DNC Youth Outreach Not Walking the Walk
by Mike Connery, Thu Oct 25, 2007 at 11:21:14 AM EDT
Cross-posted at Future Majority.
I just finished watching a speech that Howard Dean delivered recently at Johns Hopkins University. In this speech, Dean said all the right things about the youth vote. He noted that Millennials are the largest generation in America - bigger even than the Baby Boom - and the most diverse. That we are turning out in disproportionately high numbers compared to Gen X when they were the youngest generation. The chairman noted that people choose their party affiliation early in life, and talked about the importance of bringing young voters into the Democratic Party.
For a youth vote advocate, the speech was everything I wanted to hear. For a former Deaniac, it reminded me exactly why I supported the Governor in the first place. Yet at the same time, it's disappointing because the DNC is failing to live up to Dean's words. As Ben Adler (formerly of Campus Progress) notes in an excellent article in the Politico:
Still, even if Democrats do reap big youth gains in 2008, it may be unclear how much of this would be due to his DNC efforts, and how much Dean is merely a sympathetic witness to much deeper trends.
DNC spokespeople, citing their need to keep internal strategy private, declined to describe the specifics of the party's youth outreach efforts in any detail, or disclose specific metrics on how well it is working. Surveys make clear that, no matter the impact of political strategies, deep currents are shaping the views of younger voters in ways that seem likely to scramble old electoral coalitions and familiar issue divides.
Adler is more right than he realizes (or is wiling to publish). There are numerous flaws in the DNC's youth outreach strategy, and any gains that Democrats see in the youth vote is more likely due to the work of outside organizations than it is the DNC or its youth arm, the College Democrats.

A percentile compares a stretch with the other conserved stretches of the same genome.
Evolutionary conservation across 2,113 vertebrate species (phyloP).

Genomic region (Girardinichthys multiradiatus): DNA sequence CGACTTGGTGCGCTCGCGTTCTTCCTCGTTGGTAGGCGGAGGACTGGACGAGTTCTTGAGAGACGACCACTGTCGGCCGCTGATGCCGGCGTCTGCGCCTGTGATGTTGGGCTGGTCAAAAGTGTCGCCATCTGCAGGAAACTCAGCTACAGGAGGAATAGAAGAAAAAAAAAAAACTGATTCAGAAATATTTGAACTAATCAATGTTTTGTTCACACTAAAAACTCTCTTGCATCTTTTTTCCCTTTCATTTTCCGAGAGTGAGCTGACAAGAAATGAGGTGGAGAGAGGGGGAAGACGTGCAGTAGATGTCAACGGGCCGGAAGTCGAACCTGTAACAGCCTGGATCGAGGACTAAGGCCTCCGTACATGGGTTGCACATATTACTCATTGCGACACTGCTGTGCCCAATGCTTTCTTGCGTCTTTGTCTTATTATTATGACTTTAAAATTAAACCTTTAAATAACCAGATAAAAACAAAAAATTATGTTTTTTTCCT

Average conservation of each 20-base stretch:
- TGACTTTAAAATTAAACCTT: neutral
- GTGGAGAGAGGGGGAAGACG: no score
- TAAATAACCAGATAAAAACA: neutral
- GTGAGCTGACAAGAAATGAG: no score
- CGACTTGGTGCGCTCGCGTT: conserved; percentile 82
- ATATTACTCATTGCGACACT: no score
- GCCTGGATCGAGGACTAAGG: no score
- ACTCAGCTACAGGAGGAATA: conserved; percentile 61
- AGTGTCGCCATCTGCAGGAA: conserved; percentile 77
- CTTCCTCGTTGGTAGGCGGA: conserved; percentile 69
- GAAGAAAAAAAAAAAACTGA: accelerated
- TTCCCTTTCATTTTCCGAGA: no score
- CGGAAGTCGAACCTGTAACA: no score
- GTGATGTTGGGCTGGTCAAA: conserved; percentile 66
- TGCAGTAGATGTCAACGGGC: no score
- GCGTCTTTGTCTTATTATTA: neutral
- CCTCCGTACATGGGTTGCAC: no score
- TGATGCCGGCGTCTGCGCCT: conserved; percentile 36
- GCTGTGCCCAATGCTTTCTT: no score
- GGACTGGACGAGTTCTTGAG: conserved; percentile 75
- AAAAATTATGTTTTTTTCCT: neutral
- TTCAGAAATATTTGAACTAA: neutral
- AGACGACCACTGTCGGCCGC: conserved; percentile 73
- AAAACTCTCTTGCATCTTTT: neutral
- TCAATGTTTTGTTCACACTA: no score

Operating out of the Political Program at the DNC, the College Democrats are the only vehicle for youth outreach financially and legally bound to the national party. CIRCLE estimates that 75% of 18-24 year olds will never earn a college degree, and a full 55% have no college experience at all. This is to say nothing of the fact that, according to the Current Population Survey only 21% of 18-29 year olds are currently enrolled in college or graduate school. There is very little that the college democrats can do to reach these people, and by extension, that means that the DNC is putting almost no effort into reaching more than half, and possibly as many as 79%, of all young voters.
A quick examination of the organization's accomplishments and resources reveals an organization underfunded and unable to fulfill its mandate.CDA has only two full-time staffers and an operational budget supposedly in the low-hundreds of thousands (the budget fluctuates each year and both the DNC and CDA , but are loathe to talk about actual numbers). The group has approximately $125,000 in the bank that it has raised outside of the unknown amount provided by the DNC. According to Open Secrets the organization spent approximately $210,000 between 2000 and 2004; a number wholly inadequate to the task of reaching young voters.